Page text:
The Labors of Hercules: Modern Solutions to 12 Herculean Problems, takes the myth of the Labors of Hercules and compares the twelve seemingly impossible tasks and solutions performed by Hercules to twelve modern problems and their solutions. The forthcoming book is written and illustrated by Michael E. Arth, a 2020 candidate for President of the United States. The solutions comprise his campaign platform. Read Introduction.

Labor I. Politics: Slaying of the Nemean Lion.

The sneaky and slippery Nemean lion, with claws that can cut anything, has a cave with two entrances. Hercules uses its own claws to slay it. This is our two party system using winner-take-all elections to keep them in power and fight off any other parties.

Solution: We can defeat the forced binary choice through electoral reform that will end private campaign financing, the Electoral College, and having to vote for the lessor of two evils.

Labor II. Overpopulation: Defeat of the Hydra.

For every head that Hercules cuts off the Hydra, two more replace it. For every person who dies, two and half people are born. The one and half extra people are born in Africa and Asia where overpopulation keeps them poor and in desperate straits. It's also terrible for the planet.

Solution: Bring the world’s population into balance through drastically increased family planning efforts in high birth rate countries, economic change, education, and advocacy for women. Recognize that excess migration, global warming, overconsumption, violent conflict, poverty and many other problems are exacerbated by overpopulation.

Labor III. Inequality: Capture of Artemis' Hind.

Hercules caught Artemis’ deer with the the golden coat and golden antlers. The pursuit of the golden hind and her capture is symbolic of how a well regulated society is necessary for the fair distribution of riches, including food, shelter, meaningful work, education, health care, opportunity, dignity, self-respect, and the resources held in common.

Solution: Make capitalism work for everyone through equitable rule of law and progressive taxation. Establish a guaranteed minimum income, Medicare for All, free education. Large corporations must be chartered to benefit all shareholders.

Labor IV. Drug Prohibition: Capture of the Erymanthian Boar.

Hercules captures a fierce wild boar that had been terrorizing people. Poor people, especially non-white minorities, are being terrorized by a fierce "war on drugs" that has caused the US to have the highest incarceration rate in the world.

Solution: End Prohibition. Legalize, regulate, and tax drugs. Offer free treatment. Expunge the record of non-violent drug offenders who were arrested for simple possession.

Labor V. The Environment: The Cleaning of the Augean Stables.

Hercules diverted a river through a stable where cattle were kept, washing the waste into the sea. This labor is both symbolic and literal. The world's cattle produce huge amounts polluting waste, and methane, which is a greenhouse gas more potent than CO2. Eating beef is a very inefficient way to feed people.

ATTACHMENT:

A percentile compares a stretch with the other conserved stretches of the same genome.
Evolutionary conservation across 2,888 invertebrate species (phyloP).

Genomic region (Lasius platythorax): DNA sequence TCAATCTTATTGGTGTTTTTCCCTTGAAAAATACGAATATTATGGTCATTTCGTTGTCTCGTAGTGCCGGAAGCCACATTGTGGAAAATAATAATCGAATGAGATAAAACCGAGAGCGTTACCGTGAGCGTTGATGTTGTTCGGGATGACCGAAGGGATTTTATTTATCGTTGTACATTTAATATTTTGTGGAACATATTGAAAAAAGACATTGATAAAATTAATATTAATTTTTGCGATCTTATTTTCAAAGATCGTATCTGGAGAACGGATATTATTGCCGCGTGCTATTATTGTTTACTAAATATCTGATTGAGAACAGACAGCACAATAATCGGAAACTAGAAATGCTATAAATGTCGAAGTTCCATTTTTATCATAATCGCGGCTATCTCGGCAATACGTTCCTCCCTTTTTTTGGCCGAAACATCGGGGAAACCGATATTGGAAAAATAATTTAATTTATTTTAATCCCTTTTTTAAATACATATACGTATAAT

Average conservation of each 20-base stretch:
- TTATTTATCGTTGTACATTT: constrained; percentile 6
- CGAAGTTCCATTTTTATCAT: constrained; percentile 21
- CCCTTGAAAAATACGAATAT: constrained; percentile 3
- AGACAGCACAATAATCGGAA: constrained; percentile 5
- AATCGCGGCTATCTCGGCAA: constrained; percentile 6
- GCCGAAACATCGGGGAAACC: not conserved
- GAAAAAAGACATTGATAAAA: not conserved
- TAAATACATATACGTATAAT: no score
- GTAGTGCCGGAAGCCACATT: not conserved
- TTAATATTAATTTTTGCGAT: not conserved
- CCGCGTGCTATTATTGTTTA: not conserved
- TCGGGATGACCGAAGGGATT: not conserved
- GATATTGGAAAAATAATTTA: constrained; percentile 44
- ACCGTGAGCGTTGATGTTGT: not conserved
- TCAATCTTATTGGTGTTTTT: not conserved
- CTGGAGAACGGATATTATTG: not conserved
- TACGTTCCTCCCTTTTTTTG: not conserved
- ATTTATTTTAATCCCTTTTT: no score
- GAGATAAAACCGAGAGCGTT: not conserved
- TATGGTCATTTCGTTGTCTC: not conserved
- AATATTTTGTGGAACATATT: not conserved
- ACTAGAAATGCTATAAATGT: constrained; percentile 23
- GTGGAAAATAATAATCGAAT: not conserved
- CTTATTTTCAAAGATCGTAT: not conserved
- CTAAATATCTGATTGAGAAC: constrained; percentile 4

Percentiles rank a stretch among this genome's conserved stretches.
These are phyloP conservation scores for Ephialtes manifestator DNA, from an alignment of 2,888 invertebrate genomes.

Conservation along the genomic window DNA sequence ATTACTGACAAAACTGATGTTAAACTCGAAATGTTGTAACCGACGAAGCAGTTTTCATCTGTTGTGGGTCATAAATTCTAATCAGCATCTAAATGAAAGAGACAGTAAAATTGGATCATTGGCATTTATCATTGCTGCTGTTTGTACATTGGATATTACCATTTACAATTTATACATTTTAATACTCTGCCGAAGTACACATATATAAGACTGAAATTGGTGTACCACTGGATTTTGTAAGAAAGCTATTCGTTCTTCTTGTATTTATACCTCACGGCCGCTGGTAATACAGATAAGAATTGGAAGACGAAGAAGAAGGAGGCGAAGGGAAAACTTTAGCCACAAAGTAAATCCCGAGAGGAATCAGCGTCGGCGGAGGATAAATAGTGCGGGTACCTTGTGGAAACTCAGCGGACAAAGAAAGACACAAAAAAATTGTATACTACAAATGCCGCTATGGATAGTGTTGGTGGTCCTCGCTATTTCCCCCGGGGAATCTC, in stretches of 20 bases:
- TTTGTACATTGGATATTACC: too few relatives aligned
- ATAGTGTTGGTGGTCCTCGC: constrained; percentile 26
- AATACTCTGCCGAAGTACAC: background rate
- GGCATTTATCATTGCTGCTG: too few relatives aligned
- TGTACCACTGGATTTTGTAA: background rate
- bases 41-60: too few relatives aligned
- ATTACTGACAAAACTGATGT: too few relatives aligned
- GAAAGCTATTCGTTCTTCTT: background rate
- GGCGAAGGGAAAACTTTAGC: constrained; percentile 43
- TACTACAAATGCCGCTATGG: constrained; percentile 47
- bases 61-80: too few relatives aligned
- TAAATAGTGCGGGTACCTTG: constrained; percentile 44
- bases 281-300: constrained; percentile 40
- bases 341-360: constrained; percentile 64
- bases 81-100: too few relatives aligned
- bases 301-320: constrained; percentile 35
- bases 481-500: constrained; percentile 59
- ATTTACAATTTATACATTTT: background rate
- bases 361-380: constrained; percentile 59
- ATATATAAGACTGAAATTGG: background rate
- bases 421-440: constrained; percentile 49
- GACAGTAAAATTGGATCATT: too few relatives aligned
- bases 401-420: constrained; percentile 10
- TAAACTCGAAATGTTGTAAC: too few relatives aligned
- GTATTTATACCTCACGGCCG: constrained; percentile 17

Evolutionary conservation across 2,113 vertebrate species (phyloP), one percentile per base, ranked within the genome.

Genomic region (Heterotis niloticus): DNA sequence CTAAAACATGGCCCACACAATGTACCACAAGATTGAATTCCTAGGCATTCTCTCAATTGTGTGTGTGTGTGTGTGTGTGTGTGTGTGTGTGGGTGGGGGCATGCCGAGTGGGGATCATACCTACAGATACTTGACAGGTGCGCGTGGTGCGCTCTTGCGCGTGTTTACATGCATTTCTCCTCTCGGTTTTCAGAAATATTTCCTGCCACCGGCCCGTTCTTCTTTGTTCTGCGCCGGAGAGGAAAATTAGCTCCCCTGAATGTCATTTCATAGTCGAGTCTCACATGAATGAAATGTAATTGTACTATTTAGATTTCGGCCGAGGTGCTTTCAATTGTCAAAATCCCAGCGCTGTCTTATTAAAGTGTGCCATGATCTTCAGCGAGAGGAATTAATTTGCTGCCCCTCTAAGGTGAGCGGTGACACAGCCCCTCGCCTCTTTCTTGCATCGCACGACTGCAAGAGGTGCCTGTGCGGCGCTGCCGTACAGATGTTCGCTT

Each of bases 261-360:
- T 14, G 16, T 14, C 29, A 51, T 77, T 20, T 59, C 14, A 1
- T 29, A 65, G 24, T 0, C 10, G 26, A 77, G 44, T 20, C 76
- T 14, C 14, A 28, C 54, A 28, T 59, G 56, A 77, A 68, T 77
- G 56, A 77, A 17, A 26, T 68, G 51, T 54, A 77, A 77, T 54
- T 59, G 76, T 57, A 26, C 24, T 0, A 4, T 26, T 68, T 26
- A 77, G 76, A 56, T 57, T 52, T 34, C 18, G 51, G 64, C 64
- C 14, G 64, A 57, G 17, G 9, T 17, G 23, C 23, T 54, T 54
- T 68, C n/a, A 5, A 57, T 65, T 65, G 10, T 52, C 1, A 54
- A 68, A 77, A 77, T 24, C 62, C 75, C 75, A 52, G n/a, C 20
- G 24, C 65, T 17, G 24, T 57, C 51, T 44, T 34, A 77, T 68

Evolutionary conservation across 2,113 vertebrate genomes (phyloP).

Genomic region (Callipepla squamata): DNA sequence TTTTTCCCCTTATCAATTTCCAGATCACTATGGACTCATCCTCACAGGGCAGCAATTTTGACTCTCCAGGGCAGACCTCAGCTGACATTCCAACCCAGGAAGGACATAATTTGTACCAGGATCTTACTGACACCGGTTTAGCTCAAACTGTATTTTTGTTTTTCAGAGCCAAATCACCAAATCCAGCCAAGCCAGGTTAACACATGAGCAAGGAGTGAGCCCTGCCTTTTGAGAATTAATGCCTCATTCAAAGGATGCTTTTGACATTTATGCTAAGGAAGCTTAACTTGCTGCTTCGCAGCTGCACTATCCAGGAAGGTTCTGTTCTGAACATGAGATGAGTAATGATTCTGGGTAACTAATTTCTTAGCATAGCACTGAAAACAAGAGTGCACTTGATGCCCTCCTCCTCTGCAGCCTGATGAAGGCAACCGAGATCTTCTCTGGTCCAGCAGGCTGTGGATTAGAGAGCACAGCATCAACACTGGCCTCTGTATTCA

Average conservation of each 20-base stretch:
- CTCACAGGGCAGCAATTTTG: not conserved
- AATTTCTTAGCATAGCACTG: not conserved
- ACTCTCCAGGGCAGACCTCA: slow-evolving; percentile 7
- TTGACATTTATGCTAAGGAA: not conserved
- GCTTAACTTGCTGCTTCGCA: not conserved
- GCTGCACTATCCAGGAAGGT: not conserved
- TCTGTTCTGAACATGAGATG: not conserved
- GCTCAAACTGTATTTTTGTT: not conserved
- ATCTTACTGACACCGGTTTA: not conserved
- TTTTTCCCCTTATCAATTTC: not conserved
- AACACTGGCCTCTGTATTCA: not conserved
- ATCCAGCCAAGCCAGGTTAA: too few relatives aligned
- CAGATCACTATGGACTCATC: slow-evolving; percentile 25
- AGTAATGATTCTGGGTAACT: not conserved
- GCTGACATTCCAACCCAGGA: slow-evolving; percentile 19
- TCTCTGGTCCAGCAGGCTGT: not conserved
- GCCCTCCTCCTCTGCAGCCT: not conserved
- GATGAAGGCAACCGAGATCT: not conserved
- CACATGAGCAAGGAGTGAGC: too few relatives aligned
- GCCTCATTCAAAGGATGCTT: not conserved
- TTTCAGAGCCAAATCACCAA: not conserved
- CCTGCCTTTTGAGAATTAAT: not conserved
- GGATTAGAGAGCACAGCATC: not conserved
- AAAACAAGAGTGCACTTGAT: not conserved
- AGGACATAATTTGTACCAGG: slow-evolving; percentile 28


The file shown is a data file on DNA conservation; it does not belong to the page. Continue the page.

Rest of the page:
Solution: Reduce beef production through taxation. Clean up the environment. Stop human population growth. Reduce greenhouse gases through conservation, and transition more quickly to zero emissions fuels.

Labor VI. Justice: Defeat of the Stymphalian Birds.

In the reeds of the Stymphalian marsh lived a flock of rapacious birds that would often rise up in a murmuration that looked like a dark, shape-shifting monster. The birds would swoop down with malicious focus to devour plants, animals and humans alike. Hercules created a terrible din with some bronze rattles and it caused the birds to hover in a disorganized mass. He filled the sky with arrows that killed most. The rest flew off, never to return. The Stymphalian birds are symbolic of how our laws are being reorganized in a maliciously focused manner by private interests for their own benefit.

Solution: Rewrite the laws of the land to benefit everyone. Have large corporations become "benefit corporations" (similar to before 1982) that require them to take into account all the stakeholders, not just the stockholders and CEOs. Make prison about rehabilitation instead of retribution. Have reasonable and democratically supported gun regulation. More carrot and less stick abroad. Take the profit of war and beware of the Military Industrial Complex.

Labor VII. Economics: Capture of the Cretan Bull.

There was a dangerous and unpredictable bull with long, sharp horns that no one knew what to do with. Hercules knocked it out, trussed it, released it, and captured it several times before he finally gave up and just slaughtered it.

The once proud bull now stands as a sculpture in Manhattan’s Financial District. After Wall Street took down the economy in 2008, someone installed a bronze statue of a defiant young girl facing down the bull. Tourists now take pictures of themselves underneath its brass balls.

Solution: People are finally standing up to Wall Street, and now we need to regulate the markets, the tax system, and the currency for the benefit of all. Measures should include a financial transactions tax, and the strong possibility of switching to a full-reserve banking system where the Treasury spends money into existence instead of having private banks lend it into existence. With an incentive, Iceland can test the concept first.

Labor VIII. Energy: Taming the man-eating Mares of Diomedes.